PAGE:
Newsletter Vol 1: No 8
Sixth Medical Camp in Arua Sets New Patient Record
Bulamu treated more than 10,000 patients at the medical camp held November 13-18 in the Arua District, located in the northwest corner of Uganda near the borders of South Sudan and the Congo (DRC). This represented a 29% increase in patient census over the September camp and required that service be extended into Saturday, so no one would be turned away. Arua is home to the Bidi Bidi refugee settlement operated by the United Nations, the largest in the world with 270,000 documented refugees, due to its proximity to those two war-ravaged neighboring countries.
The camp took place at the Oli Health Center IV, a small government-operated clinic that provides the nucleus for the additional rental equipment (tents, tables, chairs, etc.) that Bulamu provides. The total camp cost was $42,495, or $4.13 per patient treated—a slight increase due to our new Bulamu Angel Program, which is funding surgeries for four patients faced with life-threatening or disabling illnesses.
Bulamu Receives Government Recognition
In a ceremony at the Arua Camp, Mr. Debele Peter, Resident District Commissioner of Arua, awarded Gerald Atwine with a Certificate of Appreciation for the contributions Bulamu Healthcare is making to the welfare of the people of Uganda. As RDC, Mr. Debele is the senior government official in the district, indicating that Bulamu’s efforts are now being recognized and appreciated by the Ugandan government. That’s understandable. Since our first camp in April 2016, Bulamu has provided free primary healthcare to 39,000 Ugandans who would probably not have otherwise seen a doctor! That has only been possible because of the generosity of our individual donors in the U.S. and the dedication of our Ugandan medical professionals and partners.
In further recognition of the vital work Bulamu Healthcare is doing, Gerald received a gift of ceremonial fabric from the Vice-Chancellor of Muni University in Arua. Media coverage is also increasing. Gerald was interviewed on a radio talk show, and two journalists who attended the camp published favorable online articles about their experiences.
Bulamu Medical Camp Staffing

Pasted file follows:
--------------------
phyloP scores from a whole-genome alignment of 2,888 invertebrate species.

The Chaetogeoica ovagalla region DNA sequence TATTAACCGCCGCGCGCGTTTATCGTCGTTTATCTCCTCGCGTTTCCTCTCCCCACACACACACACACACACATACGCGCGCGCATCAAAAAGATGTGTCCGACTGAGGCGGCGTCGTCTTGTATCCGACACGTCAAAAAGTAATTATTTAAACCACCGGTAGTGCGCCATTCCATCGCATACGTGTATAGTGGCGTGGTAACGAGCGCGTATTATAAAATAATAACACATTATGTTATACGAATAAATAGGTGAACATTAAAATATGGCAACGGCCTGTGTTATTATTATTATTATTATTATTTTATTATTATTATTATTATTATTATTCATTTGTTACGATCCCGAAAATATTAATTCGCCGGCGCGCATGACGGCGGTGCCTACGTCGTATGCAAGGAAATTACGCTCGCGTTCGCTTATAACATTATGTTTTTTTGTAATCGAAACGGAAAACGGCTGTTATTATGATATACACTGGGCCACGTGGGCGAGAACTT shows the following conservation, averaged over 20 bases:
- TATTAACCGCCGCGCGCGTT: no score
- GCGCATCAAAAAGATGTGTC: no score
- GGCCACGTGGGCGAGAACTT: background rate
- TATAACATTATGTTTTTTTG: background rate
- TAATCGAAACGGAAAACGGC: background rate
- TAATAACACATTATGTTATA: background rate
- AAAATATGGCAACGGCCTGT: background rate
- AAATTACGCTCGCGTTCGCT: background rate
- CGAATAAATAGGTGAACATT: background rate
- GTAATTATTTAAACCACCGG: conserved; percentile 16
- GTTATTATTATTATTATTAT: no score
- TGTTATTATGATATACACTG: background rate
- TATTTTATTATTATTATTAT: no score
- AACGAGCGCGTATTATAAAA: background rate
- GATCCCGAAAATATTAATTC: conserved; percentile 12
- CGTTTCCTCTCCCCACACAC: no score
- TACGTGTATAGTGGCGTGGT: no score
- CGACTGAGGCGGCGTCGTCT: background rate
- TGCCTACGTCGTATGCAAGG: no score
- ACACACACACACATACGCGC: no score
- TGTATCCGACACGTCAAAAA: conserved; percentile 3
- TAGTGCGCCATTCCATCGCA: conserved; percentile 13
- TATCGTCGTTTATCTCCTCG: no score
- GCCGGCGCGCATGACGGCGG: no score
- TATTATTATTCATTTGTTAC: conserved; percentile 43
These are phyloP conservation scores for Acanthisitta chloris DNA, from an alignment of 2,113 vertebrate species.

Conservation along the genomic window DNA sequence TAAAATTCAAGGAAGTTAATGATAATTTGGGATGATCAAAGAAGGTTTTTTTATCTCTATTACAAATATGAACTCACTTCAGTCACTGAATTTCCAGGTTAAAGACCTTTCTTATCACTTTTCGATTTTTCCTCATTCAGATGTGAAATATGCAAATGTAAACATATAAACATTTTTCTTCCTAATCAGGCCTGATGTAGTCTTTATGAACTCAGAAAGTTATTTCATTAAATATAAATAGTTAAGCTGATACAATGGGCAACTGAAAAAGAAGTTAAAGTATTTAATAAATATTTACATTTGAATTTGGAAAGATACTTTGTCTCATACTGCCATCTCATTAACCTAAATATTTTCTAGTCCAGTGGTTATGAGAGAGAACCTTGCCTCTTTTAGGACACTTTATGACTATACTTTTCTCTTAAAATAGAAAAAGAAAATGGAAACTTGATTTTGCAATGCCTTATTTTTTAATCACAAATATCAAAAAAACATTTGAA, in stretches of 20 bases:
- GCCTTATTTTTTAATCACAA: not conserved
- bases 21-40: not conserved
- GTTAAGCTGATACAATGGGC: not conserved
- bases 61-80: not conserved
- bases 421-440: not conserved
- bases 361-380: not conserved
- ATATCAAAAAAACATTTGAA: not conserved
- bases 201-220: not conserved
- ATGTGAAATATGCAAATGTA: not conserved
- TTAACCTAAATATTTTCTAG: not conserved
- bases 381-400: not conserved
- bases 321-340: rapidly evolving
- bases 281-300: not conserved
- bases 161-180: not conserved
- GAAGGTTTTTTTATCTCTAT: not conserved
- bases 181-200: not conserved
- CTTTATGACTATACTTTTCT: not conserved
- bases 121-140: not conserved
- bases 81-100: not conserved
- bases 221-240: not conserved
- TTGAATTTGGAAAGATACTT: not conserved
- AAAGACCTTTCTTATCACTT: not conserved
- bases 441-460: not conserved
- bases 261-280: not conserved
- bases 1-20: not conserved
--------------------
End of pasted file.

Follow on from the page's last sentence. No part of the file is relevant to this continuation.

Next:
At the Arua camp, Bulamu was able to treat 10,277 patients with the same staffing headcount needed for 8,000 patients in September. The camp staff included 163 professionals and 34 support people. Of the 197 staff members, 89% were paid and 11% were volunteers supplied by organizations like the Peace Corps and Reproductive Health Uganda. Typical per diem rates: doctors, $16.00; dentists, $14.00; nurses, $8.00; lab technicians and pastors, $6.00; village health team and staff support, $3.00.
Bulamu Angel Program
While most Bulamu patients can be treated with general medicine services such as antibiotic prescriptions and immunizations, occasionally people bring family members whose illnesses require what they view as a “miracle,” given their meager resources. In response, Bulamu has inaugurated the Bulamu Angel Program, allocating a portion of each camp’s budget to provide surgical interventions in cases where the Ugandan healthcare system has failed to do so. Here are four cases from Arua where Bulamu is either saving lives or correcting disabilities that are severely impacting the patient’s life:
Bulamu Valued Partnerships
The Bulamu medical camp model relies on the support of many partner organizations, such as the Peace Corps and USAID. In Arua, Reproductive Health Uganda, working with the Uganda Cancer Institute (UCI), screened 1,012 women for cervical cancer, of whom 5.5% tested positive. The AIDS Support Organization (TASO) administered HIV tests to 1,223 patients, with 4.3% testing positive. The Uganda Ministry of Health immunized 898 children. Meanwhile, the Bulamu staff delivered 22 babies and provided free “Maama Kits”, supplied by the Inner Wheel Club of Kampala, to dozens of expectant mothers. Our partner organizations use our concentrated patient base to accomplish their own missions for improving the welfare of Ugandans, a win-win for all.
Bulamu Announces Aggressive Growth Plan for 2018
Bulamu’s Board of Directors has approved an aggressive growth plan for 2018, scheduling six medical camps that will allow us to treat more than 60,000 patients, a 76% increase from the 34,000 patients treated in 2017. Attendance has grown from 2,338 per camp in 2016 to 10,277 in November 2017, indicating Uganda’s critical need for quality primary medical care in rural areas. Bulamu also plans to open a second women’s health clinic, patterned after our very successful joint venture with Mbarara University Hospital that screened 6,000 women for cervical cancer in 2017.
In December Bulamu announced the Jim Balassone $125,000 Memorial Challenge Fund sponsored anonymously by friends of the organization’s co-founder, who passed away suddenly in May 2017. The fund will match dollar-for-dollar all individual gifts made in 2018. The aggressive plan for expanded services means that, in addition to our valued individual donors, new funding sources will have to be developed from foundations and government programs. Thank you for your support!
To learn more or make a donation, please visit www.bulamuhealthcare.org/